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Diet and lifestyle of the Sami of southern Lapland in the 1930s-1950s and today.

https://arctichealth.org/en/permalink/ahliterature100980
Source
Int J Circumpolar Health. 2011 May 31;
Publication Type
Article
Date
May-31-2011
Author
Lena Maria Nilsson
Lars Dahlgren
Ingegerd Johansson
Magritt Brustad
Per Sjölander
Bethany Van Guelpen
Author Affiliation
Näringsforskning, Umeå universitet, SE-901 85, Umeå, Sweden. ena.nilsson@nutrires.umu.se.
Source
Int J Circumpolar Health. 2011 May 31;
Date
May-31-2011
Language
English
Publication Type
Article
Abstract
Objectives. To describe the lifestyle of the Sami of southern Lapland 50 to 70 years ago in relation to the present-day Sami and non-Sami populations and, thereby, to provide a basis for future studies of culturally related determinants of health and illness. Study design. A qualitative analysis, and a quantitative comparison of Sami and non-Sami groups. Methods. Semi-structured interviews were conducted with 20 elderly Sami concerning their parents' lifestyle and diet 50 to 70 years ago. Questionnaire data from 81 reindeer-herding Sami, 226 non-reindeer-herding Sami and 1,842 sex-, age- and geographically matched non-Sami from the population-based Västerbotten Intervention Project were analysed by non-parametric tests and partial least squares methodology. Results. Surprisingly, fatty fish may have been more important than reindeer meat for the Sami of southern Lapland in the 1930s to 1950s, and it is still consumed more frequently by reindeer-herding Sami than nonreindeer-herding Sami and non-Sami. Other dietary characteristics of the historical Sami and present-day reindeer-herding Sami were higher intakes of fat, blood and boiled coffee, and lower intakes of bread, fibre and cultivated vegetables, compared with present-day non-Sami. Physical activity was also a part of the daily life of the Sami to a greater extent in the 1930s to 1950s than today. Sami men often worked far from home, while the women were responsible for fishing, farming, gardening (which was introduced in the 1930-1950 period), as well as housework and childcare. Conclusions. For studies investigating characteristic lifestyle elements of specific ethnic groups, the elements of greatest acknowledged cultural importance today (in this case reindeer meat) may not be of the most objective importance traditionally.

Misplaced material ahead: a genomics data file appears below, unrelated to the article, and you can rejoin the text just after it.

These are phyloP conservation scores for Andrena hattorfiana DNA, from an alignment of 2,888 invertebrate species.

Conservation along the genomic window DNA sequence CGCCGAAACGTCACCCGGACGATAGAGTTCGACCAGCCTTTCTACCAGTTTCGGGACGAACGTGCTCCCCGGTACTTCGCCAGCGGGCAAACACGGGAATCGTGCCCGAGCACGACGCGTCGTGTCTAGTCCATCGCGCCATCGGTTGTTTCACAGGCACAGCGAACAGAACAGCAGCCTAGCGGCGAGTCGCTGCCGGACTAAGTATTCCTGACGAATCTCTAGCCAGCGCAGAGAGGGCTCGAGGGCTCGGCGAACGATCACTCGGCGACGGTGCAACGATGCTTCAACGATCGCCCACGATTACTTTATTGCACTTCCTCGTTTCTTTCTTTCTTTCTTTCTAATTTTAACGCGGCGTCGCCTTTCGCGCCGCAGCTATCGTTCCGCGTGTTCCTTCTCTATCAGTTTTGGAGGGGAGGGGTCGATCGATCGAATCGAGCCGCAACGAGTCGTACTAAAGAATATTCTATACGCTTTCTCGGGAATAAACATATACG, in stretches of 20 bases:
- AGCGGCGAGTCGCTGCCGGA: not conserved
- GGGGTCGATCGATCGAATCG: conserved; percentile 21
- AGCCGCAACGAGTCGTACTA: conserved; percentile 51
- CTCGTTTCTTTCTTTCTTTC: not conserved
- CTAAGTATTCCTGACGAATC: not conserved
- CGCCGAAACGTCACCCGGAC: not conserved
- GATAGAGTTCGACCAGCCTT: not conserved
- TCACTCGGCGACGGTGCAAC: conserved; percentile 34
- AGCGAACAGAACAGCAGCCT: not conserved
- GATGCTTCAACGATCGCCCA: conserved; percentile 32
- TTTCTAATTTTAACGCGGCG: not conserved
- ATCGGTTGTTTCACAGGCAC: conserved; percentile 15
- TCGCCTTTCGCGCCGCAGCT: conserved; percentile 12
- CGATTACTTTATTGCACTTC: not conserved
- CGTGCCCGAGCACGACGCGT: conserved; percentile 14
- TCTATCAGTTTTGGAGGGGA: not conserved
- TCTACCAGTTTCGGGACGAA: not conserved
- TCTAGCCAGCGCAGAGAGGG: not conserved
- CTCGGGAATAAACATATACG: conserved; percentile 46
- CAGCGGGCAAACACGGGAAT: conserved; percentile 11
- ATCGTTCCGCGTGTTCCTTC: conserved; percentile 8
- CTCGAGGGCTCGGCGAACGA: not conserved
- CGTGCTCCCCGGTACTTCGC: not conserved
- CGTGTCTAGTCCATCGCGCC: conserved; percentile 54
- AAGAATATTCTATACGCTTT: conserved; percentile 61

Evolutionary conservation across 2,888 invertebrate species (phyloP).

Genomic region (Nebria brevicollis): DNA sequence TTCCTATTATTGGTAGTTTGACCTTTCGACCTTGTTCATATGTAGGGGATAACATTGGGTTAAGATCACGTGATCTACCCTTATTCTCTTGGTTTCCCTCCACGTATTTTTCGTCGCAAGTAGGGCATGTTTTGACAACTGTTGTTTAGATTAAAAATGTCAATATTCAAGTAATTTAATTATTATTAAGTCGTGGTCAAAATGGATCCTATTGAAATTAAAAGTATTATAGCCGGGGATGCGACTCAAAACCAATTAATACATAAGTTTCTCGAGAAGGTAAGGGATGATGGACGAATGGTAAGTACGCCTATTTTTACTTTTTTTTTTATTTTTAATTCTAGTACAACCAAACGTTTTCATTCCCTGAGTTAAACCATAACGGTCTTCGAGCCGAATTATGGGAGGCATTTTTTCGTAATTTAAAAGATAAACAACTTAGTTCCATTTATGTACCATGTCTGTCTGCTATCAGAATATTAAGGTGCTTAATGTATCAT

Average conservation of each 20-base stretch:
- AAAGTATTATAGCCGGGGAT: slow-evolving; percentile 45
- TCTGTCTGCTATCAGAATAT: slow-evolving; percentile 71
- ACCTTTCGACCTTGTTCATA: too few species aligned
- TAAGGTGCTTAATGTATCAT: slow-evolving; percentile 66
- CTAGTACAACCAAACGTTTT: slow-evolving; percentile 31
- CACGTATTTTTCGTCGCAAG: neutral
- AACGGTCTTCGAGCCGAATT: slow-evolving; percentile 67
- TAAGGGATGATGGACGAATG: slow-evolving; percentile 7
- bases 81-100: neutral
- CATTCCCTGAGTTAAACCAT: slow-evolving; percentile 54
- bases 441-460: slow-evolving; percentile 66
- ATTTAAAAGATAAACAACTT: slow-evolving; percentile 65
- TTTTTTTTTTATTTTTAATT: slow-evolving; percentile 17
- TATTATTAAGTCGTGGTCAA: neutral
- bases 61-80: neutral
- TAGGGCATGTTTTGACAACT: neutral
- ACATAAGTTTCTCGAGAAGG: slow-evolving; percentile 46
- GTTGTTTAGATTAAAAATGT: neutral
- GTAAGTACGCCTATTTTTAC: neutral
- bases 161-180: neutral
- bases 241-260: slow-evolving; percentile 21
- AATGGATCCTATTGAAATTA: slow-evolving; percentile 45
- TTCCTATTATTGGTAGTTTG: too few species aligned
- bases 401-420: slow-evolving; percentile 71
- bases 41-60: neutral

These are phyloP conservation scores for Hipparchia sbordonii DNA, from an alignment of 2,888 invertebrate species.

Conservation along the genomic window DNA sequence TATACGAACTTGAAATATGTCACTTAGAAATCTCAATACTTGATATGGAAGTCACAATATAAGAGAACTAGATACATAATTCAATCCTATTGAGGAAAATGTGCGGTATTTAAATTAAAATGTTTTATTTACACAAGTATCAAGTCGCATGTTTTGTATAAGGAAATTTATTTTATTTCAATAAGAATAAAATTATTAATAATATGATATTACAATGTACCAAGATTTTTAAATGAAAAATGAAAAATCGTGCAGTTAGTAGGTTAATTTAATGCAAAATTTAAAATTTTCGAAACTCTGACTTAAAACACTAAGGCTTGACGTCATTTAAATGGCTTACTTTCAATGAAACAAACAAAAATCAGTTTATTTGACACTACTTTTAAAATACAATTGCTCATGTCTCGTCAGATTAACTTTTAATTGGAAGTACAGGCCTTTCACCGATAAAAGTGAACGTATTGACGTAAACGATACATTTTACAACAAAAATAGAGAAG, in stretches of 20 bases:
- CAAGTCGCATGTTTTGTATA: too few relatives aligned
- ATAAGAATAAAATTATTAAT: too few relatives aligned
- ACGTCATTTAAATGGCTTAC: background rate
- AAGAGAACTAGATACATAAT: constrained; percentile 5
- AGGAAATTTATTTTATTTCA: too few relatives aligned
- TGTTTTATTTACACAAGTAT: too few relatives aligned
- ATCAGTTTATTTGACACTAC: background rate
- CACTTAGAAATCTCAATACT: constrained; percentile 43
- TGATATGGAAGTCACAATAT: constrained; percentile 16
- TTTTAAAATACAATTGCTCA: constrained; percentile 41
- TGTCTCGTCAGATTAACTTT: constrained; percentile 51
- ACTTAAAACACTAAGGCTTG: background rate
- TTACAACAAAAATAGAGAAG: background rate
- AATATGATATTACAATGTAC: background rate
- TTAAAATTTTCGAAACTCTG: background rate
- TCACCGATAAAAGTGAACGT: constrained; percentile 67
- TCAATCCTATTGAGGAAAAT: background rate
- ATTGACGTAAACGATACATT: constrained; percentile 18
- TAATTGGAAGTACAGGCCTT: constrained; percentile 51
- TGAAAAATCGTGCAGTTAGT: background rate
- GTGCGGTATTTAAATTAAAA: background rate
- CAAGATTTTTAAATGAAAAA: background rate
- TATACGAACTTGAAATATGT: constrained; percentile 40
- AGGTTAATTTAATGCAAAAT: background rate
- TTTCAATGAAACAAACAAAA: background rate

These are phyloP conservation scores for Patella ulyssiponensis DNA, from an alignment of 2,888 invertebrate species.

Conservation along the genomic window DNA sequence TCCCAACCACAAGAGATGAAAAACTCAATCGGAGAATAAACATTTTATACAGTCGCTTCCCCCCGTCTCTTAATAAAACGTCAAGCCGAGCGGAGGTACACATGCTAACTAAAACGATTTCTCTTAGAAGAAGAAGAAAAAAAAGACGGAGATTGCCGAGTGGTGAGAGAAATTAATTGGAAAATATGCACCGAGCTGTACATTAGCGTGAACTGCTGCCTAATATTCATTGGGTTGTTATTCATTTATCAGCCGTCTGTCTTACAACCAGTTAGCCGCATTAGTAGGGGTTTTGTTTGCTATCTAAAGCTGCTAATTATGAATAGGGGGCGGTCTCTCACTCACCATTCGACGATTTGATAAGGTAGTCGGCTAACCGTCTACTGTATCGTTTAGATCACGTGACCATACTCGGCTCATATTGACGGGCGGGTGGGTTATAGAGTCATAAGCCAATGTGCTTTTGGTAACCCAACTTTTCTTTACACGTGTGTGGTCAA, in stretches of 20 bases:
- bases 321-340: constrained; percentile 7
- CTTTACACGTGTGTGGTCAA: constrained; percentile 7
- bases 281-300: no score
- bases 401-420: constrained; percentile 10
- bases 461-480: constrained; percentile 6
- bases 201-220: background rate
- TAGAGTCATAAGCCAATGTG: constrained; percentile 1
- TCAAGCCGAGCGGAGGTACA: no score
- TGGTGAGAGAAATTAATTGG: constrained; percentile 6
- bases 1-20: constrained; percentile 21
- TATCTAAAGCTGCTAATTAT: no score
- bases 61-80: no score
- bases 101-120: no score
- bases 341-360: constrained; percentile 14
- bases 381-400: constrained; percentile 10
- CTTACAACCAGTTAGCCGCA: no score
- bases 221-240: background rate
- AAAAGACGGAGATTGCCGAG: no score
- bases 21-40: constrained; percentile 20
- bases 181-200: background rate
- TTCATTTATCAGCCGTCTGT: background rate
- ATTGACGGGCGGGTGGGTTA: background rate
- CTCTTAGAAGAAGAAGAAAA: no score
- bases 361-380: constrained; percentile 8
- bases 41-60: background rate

PubMed ID
21631968 View in PubMed
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A traditional Sami diet score as a determinant of mortality in a general northern Swedish population.

https://arctichealth.org/en/permalink/ahliterature124404
Source
Int J Circumpolar Health. 2012;71(0):1-12
Publication Type
Article
Date
2012
Author
Lena Maria Nilsson
Anna Winkvist
Magritt Brustad
Jan-Håkan Jansson
Ingegerd Johansson
Per Lenner
Bernt Lindahl
Bethany Van Guelpen
Author Affiliation
Department of Public Health and Clinical Medicine, Nutritional Research, Umeå University, Umeå, Sweden. lena.nilsson@nutrires.umu.se
Source
Int J Circumpolar Health. 2012;71(0):1-12
Date
2012
Language
English
Publication Type
Article
Keywords
Adult
Cardiovascular Diseases - mortality
Cause of Death
Cohort Studies
Diet - ethnology
Diet Surveys
Ethnic Groups
Female
Follow-Up Studies
Food Habits - ethnology
Humans
Life expectancy
Life Style
Male
Middle Aged
Mortality
Neoplasms - mortality
Population Groups - statistics & numerical data
Sweden - epidemiology
Abstract
To examine the relationship between "traditional Sami" dietary pattern and mortality in a general northern Swedish population.
Population-based cohort study.
We examined 77,319 subjects from the Västerbotten Intervention Program (VIP) cohort. A traditional Sami diet score was constructed by adding 1 point for intake above the median level of red meat, fatty fish, total fat, berries and boiled coffee, and 1 point for intake below the median of vegetables, bread and fibre. Hazard ratios (HR) for mortality were calculated by Cox regression.
Increasing traditional Sami diet scores were associated with slightly elevated all-cause mortality in men [Multivariate HR per 1-point increase in score 1.04 (95% CI 1.01-1.07), p=0.018], but not for women [Multivariate HR 1.03 (95% CI 0.99-1.07), p=0.130]. This increased risk was approximately equally attributable to cardiovascular disease and cancer, though somewhat more apparent for cardiovascular disease mortality in men free from diabetes, hypertension and obesity at baseline [Multivariate HR 1.10 (95% CI 1.01-1.20), p=0.023].
A weak increased all-cause mortality was observed in men with higher traditional Sami diet scores. However, due to the complexity in defining a "traditional Sami" diet, and the limitations of our questionnaire for this purpose, the study should be considered exploratory, a first attempt to relate a "traditional Sami" dietary pattern to health endpoints. Further investigation of cohorts with more detailed information on dietary and lifestyle items relevant for traditional Sami culture is warranted.
Notes
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PubMed ID
22584519 View in PubMed
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